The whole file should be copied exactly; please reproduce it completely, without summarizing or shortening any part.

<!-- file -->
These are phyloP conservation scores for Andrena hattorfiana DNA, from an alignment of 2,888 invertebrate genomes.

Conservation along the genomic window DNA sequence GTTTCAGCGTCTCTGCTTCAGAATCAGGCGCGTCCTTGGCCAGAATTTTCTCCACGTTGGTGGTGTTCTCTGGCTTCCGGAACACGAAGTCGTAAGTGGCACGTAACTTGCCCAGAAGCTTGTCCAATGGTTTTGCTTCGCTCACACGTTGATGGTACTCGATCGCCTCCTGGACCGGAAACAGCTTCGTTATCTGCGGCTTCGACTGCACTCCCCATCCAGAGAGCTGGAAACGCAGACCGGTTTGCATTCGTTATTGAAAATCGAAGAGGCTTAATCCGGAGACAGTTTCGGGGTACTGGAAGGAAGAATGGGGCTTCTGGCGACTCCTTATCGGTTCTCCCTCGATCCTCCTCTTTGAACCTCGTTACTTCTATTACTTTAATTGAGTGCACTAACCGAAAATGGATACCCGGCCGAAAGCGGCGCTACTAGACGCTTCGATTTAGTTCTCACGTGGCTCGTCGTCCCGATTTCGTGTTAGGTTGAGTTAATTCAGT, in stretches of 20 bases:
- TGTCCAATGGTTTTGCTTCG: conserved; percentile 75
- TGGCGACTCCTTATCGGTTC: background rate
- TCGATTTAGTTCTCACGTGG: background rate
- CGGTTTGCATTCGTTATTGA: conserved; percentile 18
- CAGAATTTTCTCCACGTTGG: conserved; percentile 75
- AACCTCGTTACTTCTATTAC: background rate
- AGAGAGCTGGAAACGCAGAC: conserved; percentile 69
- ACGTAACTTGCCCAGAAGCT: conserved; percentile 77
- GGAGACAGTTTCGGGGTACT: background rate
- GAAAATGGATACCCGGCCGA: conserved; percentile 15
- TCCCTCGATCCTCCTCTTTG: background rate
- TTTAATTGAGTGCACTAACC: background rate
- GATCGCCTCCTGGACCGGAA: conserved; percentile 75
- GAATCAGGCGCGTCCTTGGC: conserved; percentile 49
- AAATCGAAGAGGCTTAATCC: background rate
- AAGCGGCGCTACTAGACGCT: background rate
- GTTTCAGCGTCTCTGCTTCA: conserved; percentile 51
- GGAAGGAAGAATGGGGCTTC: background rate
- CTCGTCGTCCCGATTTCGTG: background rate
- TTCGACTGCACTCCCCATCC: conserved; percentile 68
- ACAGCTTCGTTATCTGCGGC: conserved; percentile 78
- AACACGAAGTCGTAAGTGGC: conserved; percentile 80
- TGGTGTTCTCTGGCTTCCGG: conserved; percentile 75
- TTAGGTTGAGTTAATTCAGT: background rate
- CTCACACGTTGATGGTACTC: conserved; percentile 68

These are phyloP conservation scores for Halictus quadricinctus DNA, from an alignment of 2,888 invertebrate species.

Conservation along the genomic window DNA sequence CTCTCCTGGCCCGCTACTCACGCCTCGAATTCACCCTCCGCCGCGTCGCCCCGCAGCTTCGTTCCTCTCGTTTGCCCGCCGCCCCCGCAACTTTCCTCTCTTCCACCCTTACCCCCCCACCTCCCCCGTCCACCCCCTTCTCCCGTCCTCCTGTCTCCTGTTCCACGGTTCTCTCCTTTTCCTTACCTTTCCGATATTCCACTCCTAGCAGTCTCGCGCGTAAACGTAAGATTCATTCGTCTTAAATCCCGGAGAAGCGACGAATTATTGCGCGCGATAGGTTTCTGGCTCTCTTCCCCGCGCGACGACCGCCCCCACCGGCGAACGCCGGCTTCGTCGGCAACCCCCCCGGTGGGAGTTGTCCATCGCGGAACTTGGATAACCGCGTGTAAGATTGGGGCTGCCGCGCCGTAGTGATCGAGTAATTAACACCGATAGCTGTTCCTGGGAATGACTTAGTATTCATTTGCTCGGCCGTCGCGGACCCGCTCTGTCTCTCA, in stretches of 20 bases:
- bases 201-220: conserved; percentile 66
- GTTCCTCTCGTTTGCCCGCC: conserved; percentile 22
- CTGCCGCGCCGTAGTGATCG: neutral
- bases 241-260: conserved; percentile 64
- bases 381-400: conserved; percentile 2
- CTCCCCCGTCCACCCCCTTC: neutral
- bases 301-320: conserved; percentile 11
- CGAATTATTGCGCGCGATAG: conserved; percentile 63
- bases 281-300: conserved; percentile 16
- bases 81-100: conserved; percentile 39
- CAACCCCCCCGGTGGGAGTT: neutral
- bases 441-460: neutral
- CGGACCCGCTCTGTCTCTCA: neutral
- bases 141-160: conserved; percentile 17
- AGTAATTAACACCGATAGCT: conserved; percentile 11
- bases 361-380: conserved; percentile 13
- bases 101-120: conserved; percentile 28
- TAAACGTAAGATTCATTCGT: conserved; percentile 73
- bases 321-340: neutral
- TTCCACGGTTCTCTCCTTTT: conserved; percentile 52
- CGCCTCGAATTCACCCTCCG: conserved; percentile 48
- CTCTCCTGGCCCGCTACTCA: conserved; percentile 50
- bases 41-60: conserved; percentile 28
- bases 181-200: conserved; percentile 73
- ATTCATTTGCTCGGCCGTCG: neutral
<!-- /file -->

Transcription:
These are phyloP conservation scores for Andrena hattorfiana DNA, from an alignment of 2,888 invertebrate genomes.

Conservation along the genomic window DNA sequence GTTTCAGCGTCTCTGCTTCAGAATCAGGCGCGTCCTTGGCCAGAATTTTCTCCACGTTGGTGGTGTTCTCTGGCTTCCGGAACACGAAGTCGTAAGTGGCACGTAACTTGCCCAGAAGCTTGTCCAATGGTTTTGCTTCGCTCACACGTTGATGGTACTCGATCGCCTCCTGGACCGGAAACAGCTTCGTTATCTGCGGCTTCGACTGCACTCCCCATCCAGAGAGCTGGAAACGCAGACCGGTTTGCATTCGTTATTGAAAATCGAAGAGGCTTAATCCGGAGACAGTTTCGGGGTACTGGAAGGAAGAATGGGGCTTCTGGCGACTCCTTATCGGTTCTCCCTCGATCCTCCTCTTTGAACCTCGTTACTTCTATTACTTTAATTGAGTGCACTAACCGAAAATGGATACCCGGCCGAAAGCGGCGCTACTAGACGCTTCGATTTAGTTCTCACGTGGCTCGTCGTCCCGATTTCGTGTTAGGTTGAGTTAATTCAGT, in stretches of 20 bases:
- TGTCCAATGGTTTTGCTTCG: conserved; percentile 75
- TGGCGACTCCTTATCGGTTC: background rate
- TCGATTTAGTTCTCACGTGG: background rate
- CGGTTTGCATTCGTTATTGA: conserved; percentile 18
- CAGAATTTTCTCCACGTTGG: conserved; percentile 75
- AACCTCGTTACTTCTATTAC: background rate
- AGAGAGCTGGAAACGCAGAC: conserved; percentile 69
- ACGTAACTTGCCCAGAAGCT: conserved; percentile 77
- GGAGACAGTTTCGGGGTACT: background rate
- GAAAATGGATACCCGGCCGA: conserved; percentile 15
- TCCCTCGATCCTCCTCTTTG: background rate
- TTTAATTGAGTGCACTAACC: background rate
- GATCGCCTCCTGGACCGGAA: conserved; percentile 75
- GAATCAGGCGCGTCCTTGGC: conserved; percentile 49
- AAATCGAAGAGGCTTAATCC: background rate
- AAGCGGCGCTACTAGACGCT: background rate
- GTTTCAGCGTCTCTGCTTCA: conserved; percentile 51
- GGAAGGAAGAATGGGGCTTC: background rate
- CTCGTCGTCCCGATTTCGTG: background rate
- TTCGACTGCACTCCCCATCC: conserved; percentile 68
- ACAGCTTCGTTATCTGCGGC: conserved; percentile 78
- AACACGAAGTCGTAAGTGGC: conserved; percentile 80
- TGGTGTTCTCTGGCTTCCGG: conserved; percentile 75
- TTAGGTTGAGTTAATTCAGT: background rate
- CTCACACGTTGATGGTACTC: conserved; percentile 68

These are phyloP conservation scores for Halictus quadricinctus DNA, from an alignment of 2,888 invertebrate species.

Conservation along the genomic window DNA sequence CTCTCCTGGCCCGCTACTCACGCCTCGAATTCACCCTCCGCCGCGTCGCCCCGCAGCTTCGTTCCTCTCGTTTGCCCGCCGCCCCCGCAACTTTCCTCTCTTCCACCCTTACCCCCCCACCTCCCCCGTCCACCCCCTTCTCCCGTCCTCCTGTCTCCTGTTCCACGGTTCTCTCCTTTTCCTTACCTTTCCGATATTCCACTCCTAGCAGTCTCGCGCGTAAACGTAAGATTCATTCGTCTTAAATCCCGGAGAAGCGACGAATTATTGCGCGCGATAGGTTTCTGGCTCTCTTCCCCGCGCGACGACCGCCCCCACCGGCGAACGCCGGCTTCGTCGGCAACCCCCCCGGTGGGAGTTGTCCATCGCGGAACTTGGATAACCGCGTGTAAGATTGGGGCTGCCGCGCCGTAGTGATCGAGTAATTAACACCGATAGCTGTTCCTGGGAATGACTTAGTATTCATTTGCTCGGCCGTCGCGGACCCGCTCTGTCTCTCA, in stretches of 20 bases:
- bases 201-220: conserved; percentile 66
- GTTCCTCTCGTTTGCCCGCC: conserved; percentile 22
- CTGCCGCGCCGTAGTGATCG: neutral
- bases 241-260: conserved; percentile 64
- bases 381-400: conserved; percentile 2
- CTCCCCCGTCCACCCCCTTC: neutral
- bases 301-320: conserved; percentile 11
- CGAATTATTGCGCGCGATAG: conserved; percentile 63
- bases 281-300: conserved; percentile 16
- bases 81-100: conserved; percentile 39
- CAACCCCCCCGGTGGGAGTT: neutral
- bases 441-460: neutral
- CGGACCCGCTCTGTCTCTCA: neutral
- bases 141-160: conserved; percentile 17
- AGTAATTAACACCGATAGCT: conserved; percentile 11
- bases 361-380: conserved; percentile 13
- bases 101-120: conserved; percentile 28
- TAAACGTAAGATTCATTCGT: conserved; percentile 73
- bases 321-340: neutral
- TTCCACGGTTCTCTCCTTTT: conserved; percentile 52
- CGCCTCGAATTCACCCTCCG: conserved; percentile 48
- CTCTCCTGGCCCGCTACTCA: conserved; percentile 50
- bases 41-60: conserved; percentile 28
- bases 181-200: conserved; percentile 73
- ATTCATTTGCTCGGCCGTCG: neutral